Ah, and to your question, by "primary tag" I just meant the tag for the tag page you're looking at, so for /tag/onions, just onions. If we implemented this, the system would run automatically on all tag pages.

Hey everyone! For what it's worth I was heavily inspired by this project Tag Overflow, the code for which is here and from an initial version, here.

My version didn't require any ongoing database queries because I just exported the tags table to csv and ran it from there. The visualization only uses the top 256 tags (I think). I'm not sure if you can have other processes concurrently running (as in workers?) but you could export that single table on a weekly basis and then run a program to calculate the rest. I understand that even a single process can block the rest of the website but were it possible to run a separate process concurrently, it's not a very computationally intensive at all to create the tag co-occurrence graph and export it to a form (json, graphml) for visualization.

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Oops, sorry @skilfullycurled I hadn't remembered your last comment on this thread and replied to an inquiry from another contributor looking to implement some pieces of the tag visualization issue:

I like your suggestion of:

  1. only running on the top 256 tags
  2. caching weekly

I also responded over there, but I think that with all the work on the API, code cleanup and outreach, we could do a daily or weekly cached version of such a query, and be OK with 10-15 seconds total compute time per week. The rest would be run locally in the browser.

But a key is -- what are the steps to get from a list such as I cited in this comment: -- like:

["whitebalance", [12476, 13575]], ["wi", [12143, 13067]], ["wi-fi", [11123]], ["width-of-dvd-grating", [12838, 12875, 12895, 12899, 12902, 12926, 12990, 12991, 12995, 12999, 13006, 13014, 13019, 13037, 13046, 13057, 13062, 13069, 13077, 13088, 13089, 13094, 13103, 13117, 13125, 13131, 13133, 13136, 13152, 13154, 13157, 13159, 13169, 13178, 13181, 13183, 13188, 13226, 13248, 13283, 13302, 13305, 13308, 13315, 13316, 13340, 13349, 13355, 13366, 13401, 13402, 13409, 13414, 13423, 13429, 13432, 13434, 13437, 13439, 13440, 13443]], ["wiki", [9048, 10956]], ["wiki-gardening", [10956]], ["wild", [11707, 11711]], ["wildfires", [14803]],

to a visualization like yours, and is this enough information to get there? Thanks!

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To be fair, I think that as the site grows, this query will become more and more taxing on the database, and we may need to rethink this in the future. But at present I think we can do an initial implementation of this API call to produce the unique page IDs, grouped by the tags they use, as above.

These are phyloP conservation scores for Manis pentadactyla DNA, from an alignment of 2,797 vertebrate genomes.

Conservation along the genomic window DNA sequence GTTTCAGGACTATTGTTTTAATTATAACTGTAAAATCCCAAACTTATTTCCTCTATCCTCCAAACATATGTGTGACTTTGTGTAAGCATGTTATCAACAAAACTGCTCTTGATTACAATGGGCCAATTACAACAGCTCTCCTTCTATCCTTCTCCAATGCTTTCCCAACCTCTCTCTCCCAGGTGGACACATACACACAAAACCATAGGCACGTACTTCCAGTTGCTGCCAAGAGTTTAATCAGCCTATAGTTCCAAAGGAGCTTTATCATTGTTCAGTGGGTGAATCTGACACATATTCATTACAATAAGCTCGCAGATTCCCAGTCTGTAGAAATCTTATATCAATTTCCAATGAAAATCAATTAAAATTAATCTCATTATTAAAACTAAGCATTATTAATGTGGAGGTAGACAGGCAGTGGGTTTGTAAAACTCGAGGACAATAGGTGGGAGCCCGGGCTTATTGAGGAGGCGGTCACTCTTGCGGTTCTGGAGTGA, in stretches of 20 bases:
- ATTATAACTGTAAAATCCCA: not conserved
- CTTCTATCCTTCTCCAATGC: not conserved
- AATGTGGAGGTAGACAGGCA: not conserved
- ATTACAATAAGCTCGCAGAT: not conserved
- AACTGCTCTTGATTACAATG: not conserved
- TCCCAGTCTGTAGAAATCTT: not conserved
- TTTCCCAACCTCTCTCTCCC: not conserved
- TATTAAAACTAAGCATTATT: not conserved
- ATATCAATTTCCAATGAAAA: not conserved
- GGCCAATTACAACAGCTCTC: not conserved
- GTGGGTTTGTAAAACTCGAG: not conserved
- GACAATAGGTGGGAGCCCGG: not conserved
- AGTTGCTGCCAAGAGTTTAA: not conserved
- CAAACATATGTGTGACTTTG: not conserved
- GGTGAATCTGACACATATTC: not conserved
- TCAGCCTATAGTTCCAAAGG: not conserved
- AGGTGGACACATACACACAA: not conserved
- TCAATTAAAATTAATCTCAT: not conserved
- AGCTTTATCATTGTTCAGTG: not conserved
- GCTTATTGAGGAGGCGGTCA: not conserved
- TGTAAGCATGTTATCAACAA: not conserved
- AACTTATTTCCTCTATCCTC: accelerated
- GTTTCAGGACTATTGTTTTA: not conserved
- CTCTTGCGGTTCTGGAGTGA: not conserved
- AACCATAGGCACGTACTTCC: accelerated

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Also, this issue which will help us count all contributors on a topic will help generate a broader picture of topic-specific community:

Thanks to Liz for pushing this along!

For an interesting spin on this (all be it force directed) go to Tag Overflow and click on one of the tag nodes. : )

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it would be great if we saw pictures of contributors on the tag pages

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Only two things seem strange @cfastie ? ;) -- then perhaps we're doing better than expected! :D

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@cfastie, I have those same questions too re: many tags, one wiki; one tag, many wikis. I'm hoping we can start creating primary wikis that are topic landing pages, which then could link to other wikis about similar topics or subtopics. That might start to solve the "many wikis, one tag" question with regards to how a wiki is selected to be the lead wiki for a "tag page."

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Hi Everyone,

Here is a preliminary review of the site and also some questions to better understand who the people in the community.

It would be great to hear your thoughts and opinions!

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thank you so much for this @julvie , i've started reading your great write-up and am excited to be in touch on this

Thank you again so much @julvie, i added so many comments i hope it's not too much! Would you be interested in coming to a 3pm meeting next Tuesday January 30th and hosting a discussion on this with us?

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Hi Liz, it's certainly great to have a discussion going. An in-person discussion would be even better but I am based in Singapore. :( I hope you get a lot of insights that could help improve the experience on the site!

I mean, stranger things have happened....:) Thanks so much @julvie!